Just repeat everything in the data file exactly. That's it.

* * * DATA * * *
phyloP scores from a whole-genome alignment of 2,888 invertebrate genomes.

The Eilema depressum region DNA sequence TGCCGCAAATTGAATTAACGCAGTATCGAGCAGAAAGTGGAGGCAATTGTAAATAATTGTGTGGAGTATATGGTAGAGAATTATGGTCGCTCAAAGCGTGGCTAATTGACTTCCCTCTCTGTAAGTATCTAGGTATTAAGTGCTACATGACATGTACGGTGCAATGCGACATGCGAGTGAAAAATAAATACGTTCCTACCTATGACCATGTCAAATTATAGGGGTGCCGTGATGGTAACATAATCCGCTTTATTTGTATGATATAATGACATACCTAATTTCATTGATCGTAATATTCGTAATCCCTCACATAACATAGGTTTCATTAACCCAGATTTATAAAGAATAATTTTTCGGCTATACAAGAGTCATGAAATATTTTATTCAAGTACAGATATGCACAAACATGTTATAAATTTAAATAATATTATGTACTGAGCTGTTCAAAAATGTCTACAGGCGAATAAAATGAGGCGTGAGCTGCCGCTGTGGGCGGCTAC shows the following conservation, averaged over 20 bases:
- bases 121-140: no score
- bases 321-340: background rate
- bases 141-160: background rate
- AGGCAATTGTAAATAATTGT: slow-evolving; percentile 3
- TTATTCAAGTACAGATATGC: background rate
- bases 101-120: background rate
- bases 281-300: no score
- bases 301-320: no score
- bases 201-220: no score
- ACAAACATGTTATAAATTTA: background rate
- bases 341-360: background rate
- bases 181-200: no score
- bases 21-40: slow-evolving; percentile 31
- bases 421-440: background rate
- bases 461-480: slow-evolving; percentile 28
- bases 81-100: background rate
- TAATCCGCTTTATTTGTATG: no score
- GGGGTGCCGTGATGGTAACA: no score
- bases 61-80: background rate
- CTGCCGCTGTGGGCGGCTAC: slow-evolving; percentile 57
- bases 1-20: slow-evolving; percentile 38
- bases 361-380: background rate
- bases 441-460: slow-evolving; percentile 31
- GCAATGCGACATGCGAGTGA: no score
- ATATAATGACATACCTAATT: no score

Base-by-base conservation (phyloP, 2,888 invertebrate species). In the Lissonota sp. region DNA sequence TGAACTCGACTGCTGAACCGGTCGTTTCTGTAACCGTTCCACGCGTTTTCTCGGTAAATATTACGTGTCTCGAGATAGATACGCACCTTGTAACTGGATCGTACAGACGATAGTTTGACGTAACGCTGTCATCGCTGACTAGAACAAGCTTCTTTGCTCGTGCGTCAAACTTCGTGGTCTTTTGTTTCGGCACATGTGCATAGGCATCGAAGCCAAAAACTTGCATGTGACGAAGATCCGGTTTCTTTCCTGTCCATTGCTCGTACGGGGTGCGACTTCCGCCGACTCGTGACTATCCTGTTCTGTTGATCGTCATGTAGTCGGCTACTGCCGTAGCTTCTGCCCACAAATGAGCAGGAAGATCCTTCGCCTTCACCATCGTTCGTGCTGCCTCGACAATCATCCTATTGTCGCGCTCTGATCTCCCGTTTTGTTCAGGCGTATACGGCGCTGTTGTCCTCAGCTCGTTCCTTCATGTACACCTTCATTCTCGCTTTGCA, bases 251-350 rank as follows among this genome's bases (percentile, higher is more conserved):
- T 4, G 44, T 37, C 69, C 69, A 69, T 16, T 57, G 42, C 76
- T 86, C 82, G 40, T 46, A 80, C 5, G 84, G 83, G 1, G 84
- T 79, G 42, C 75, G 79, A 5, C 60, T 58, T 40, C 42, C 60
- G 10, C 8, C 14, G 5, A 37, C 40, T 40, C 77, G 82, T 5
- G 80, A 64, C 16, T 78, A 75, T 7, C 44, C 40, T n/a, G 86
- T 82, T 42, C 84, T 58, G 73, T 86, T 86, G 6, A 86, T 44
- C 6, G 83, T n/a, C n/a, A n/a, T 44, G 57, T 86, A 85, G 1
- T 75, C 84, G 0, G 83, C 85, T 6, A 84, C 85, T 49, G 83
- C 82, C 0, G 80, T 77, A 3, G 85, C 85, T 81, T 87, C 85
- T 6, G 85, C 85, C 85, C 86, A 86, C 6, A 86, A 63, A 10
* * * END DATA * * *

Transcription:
phyloP scores from a whole-genome alignment of 2,888 invertebrate genomes.

The Eilema depressum region DNA sequence TGCCGCAAATTGAATTAACGCAGTATCGAGCAGAAAGTGGAGGCAATTGTAAATAATTGTGTGGAGTATATGGTAGAGAATTATGGTCGCTCAAAGCGTGGCTAATTGACTTCCCTCTCTGTAAGTATCTAGGTATTAAGTGCTACATGACATGTACGGTGCAATGCGACATGCGAGTGAAAAATAAATACGTTCCTACCTATGACCATGTCAAATTATAGGGGTGCCGTGATGGTAACATAATCCGCTTTATTTGTATGATATAATGACATACCTAATTTCATTGATCGTAATATTCGTAATCCCTCACATAACATAGGTTTCATTAACCCAGATTTATAAAGAATAATTTTTCGGCTATACAAGAGTCATGAAATATTTTATTCAAGTACAGATATGCACAAACATGTTATAAATTTAAATAATATTATGTACTGAGCTGTTCAAAAATGTCTACAGGCGAATAAAATGAGGCGTGAGCTGCCGCTGTGGGCGGCTAC shows the following conservation, averaged over 20 bases:
- bases 121-140: no score
- bases 321-340: background rate
- bases 141-160: background rate
- AGGCAATTGTAAATAATTGT: slow-evolving; percentile 3
- TTATTCAAGTACAGATATGC: background rate
- bases 101-120: background rate
- bases 281-300: no score
- bases 301-320: no score
- bases 201-220: no score
- ACAAACATGTTATAAATTTA: background rate
- bases 341-360: background rate
- bases 181-200: no score
- bases 21-40: slow-evolving; percentile 31
- bases 421-440: background rate
- bases 461-480: slow-evolving; percentile 28
- bases 81-100: background rate
- TAATCCGCTTTATTTGTATG: no score
- GGGGTGCCGTGATGGTAACA: no score
- bases 61-80: background rate
- CTGCCGCTGTGGGCGGCTAC: slow-evolving; percentile 57
- bases 1-20: slow-evolving; percentile 38
- bases 361-380: background rate
- bases 441-460: slow-evolving; percentile 31
- GCAATGCGACATGCGAGTGA: no score
- ATATAATGACATACCTAATT: no score

Base-by-base conservation (phyloP, 2,888 invertebrate species). In the Lissonota sp. region DNA sequence TGAACTCGACTGCTGAACCGGTCGTTTCTGTAACCGTTCCACGCGTTTTCTCGGTAAATATTACGTGTCTCGAGATAGATACGCACCTTGTAACTGGATCGTACAGACGATAGTTTGACGTAACGCTGTCATCGCTGACTAGAACAAGCTTCTTTGCTCGTGCGTCAAACTTCGTGGTCTTTTGTTTCGGCACATGTGCATAGGCATCGAAGCCAAAAACTTGCATGTGACGAAGATCCGGTTTCTTTCCTGTCCATTGCTCGTACGGGGTGCGACTTCCGCCGACTCGTGACTATCCTGTTCTGTTGATCGTCATGTAGTCGGCTACTGCCGTAGCTTCTGCCCACAAATGAGCAGGAAGATCCTTCGCCTTCACCATCGTTCGTGCTGCCTCGACAATCATCCTATTGTCGCGCTCTGATCTCCCGTTTTGTTCAGGCGTATACGGCGCTGTTGTCCTCAGCTCGTTCCTTCATGTACACCTTCATTCTCGCTTTGCA, bases 251-350 rank as follows among this genome's bases (percentile, higher is more conserved):
- T 4, G 44, T 37, C 69, C 69, A 69, T 16, T 57, G 42, C 76
- T 86, C 82, G 40, T 46, A 80, C 5, G 84, G 83, G 1, G 84
- T 79, G 42, C 75, G 79, A 5, C 60, T 58, T 40, C 42, C 60
- G 10, C 8, C 14, G 5, A 37, C 40, T 40, C 77, G 82, T 5
- G 80, A 64, C 16, T 78, A 75, T 7, C 44, C 40, T n/a, G 86
- T 82, T 42, C 84, T 58, G 73, T 86, T 86, G 6, A 86, T 44
- C 6, G 83, T n/a, C n/a, A n/a, T 44, G 57, T 86, A 85, G 1
- T 75, C 84, G 0, G 83, C 85, T 6, A 84, C 85, T 49, G 83
- C 82, C 0, G 80, T 77, A 3, G 85, C 85, T 81, T 87, C 85
- T 6, G 85, C 85, C 85, C 86, A 86, C 6, A 86, A 63, A 10